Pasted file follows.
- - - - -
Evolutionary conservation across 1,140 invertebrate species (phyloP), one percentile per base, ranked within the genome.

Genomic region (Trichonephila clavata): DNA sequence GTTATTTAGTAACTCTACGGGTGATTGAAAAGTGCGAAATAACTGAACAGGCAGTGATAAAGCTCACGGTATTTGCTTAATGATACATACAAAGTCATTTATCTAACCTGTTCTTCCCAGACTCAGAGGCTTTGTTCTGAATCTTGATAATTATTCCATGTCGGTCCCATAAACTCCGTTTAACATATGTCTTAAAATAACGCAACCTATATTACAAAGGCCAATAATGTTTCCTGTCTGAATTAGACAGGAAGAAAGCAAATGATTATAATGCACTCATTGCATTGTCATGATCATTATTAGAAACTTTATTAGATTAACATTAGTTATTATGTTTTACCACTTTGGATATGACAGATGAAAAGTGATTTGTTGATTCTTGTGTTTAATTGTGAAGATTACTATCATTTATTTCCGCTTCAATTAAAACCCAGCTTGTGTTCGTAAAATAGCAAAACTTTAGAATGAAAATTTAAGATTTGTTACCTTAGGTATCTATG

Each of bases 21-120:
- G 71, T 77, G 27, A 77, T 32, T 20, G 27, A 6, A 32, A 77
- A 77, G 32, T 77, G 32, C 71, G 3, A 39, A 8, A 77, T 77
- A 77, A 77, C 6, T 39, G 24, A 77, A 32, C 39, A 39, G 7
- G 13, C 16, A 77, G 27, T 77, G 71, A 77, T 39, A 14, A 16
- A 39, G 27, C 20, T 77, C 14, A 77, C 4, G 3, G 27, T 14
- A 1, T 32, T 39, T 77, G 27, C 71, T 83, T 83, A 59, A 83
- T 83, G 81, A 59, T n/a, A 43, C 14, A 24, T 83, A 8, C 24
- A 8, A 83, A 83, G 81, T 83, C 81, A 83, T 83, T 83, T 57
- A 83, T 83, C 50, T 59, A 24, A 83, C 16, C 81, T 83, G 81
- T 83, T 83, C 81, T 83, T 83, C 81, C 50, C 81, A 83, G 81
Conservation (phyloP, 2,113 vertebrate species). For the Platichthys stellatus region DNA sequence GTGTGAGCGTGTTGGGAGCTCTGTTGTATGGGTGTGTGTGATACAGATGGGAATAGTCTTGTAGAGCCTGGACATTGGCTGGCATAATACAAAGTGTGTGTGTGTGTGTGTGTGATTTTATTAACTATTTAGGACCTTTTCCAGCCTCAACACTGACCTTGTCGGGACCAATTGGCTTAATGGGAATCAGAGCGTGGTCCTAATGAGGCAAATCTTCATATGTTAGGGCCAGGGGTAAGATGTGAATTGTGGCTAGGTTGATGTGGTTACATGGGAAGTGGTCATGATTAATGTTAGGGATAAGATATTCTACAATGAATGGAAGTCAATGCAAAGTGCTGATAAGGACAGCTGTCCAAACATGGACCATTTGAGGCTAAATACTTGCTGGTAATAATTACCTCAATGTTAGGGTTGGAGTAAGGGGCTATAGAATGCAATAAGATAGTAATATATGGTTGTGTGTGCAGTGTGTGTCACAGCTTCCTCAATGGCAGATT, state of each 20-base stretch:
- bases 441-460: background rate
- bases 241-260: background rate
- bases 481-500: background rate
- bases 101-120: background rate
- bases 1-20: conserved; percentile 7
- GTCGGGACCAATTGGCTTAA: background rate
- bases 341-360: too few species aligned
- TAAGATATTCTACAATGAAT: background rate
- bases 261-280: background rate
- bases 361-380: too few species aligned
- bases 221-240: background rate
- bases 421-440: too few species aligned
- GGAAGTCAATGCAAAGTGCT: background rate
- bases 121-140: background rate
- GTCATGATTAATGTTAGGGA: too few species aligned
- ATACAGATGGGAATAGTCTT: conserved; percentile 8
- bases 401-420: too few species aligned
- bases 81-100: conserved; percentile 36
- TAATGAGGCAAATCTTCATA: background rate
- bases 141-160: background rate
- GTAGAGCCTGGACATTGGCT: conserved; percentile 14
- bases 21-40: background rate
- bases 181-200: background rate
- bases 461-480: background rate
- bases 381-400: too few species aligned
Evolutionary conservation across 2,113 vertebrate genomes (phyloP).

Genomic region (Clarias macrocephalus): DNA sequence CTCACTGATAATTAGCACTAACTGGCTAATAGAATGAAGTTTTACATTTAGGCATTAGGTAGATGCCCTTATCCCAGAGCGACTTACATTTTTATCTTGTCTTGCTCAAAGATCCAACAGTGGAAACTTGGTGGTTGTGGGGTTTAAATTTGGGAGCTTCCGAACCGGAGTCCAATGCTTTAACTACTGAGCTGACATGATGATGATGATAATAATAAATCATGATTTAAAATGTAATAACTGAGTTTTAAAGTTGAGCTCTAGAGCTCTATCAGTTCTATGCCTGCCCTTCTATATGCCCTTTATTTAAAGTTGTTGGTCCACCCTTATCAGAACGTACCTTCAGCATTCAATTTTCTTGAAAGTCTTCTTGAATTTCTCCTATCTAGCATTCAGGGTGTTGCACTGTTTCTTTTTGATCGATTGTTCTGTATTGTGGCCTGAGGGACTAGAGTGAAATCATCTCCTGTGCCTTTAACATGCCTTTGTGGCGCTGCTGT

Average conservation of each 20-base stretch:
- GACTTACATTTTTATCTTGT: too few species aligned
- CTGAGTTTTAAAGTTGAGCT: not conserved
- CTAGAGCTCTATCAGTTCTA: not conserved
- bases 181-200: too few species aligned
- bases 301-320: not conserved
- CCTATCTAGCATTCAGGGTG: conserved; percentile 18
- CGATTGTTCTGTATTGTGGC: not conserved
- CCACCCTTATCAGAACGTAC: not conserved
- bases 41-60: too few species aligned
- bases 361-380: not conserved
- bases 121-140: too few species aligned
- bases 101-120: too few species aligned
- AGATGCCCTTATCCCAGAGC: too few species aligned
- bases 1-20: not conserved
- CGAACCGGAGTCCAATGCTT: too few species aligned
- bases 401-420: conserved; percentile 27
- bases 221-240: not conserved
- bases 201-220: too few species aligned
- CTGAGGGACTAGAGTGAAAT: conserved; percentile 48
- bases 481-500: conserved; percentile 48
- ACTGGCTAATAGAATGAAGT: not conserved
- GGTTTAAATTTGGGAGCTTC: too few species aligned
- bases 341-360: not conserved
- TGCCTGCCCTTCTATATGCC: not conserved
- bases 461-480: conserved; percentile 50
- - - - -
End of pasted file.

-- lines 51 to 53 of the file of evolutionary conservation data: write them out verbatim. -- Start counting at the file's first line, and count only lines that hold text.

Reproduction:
- bases 41-60: too few species aligned
- bases 361-380: not conserved
- bases 121-140: too few species aligned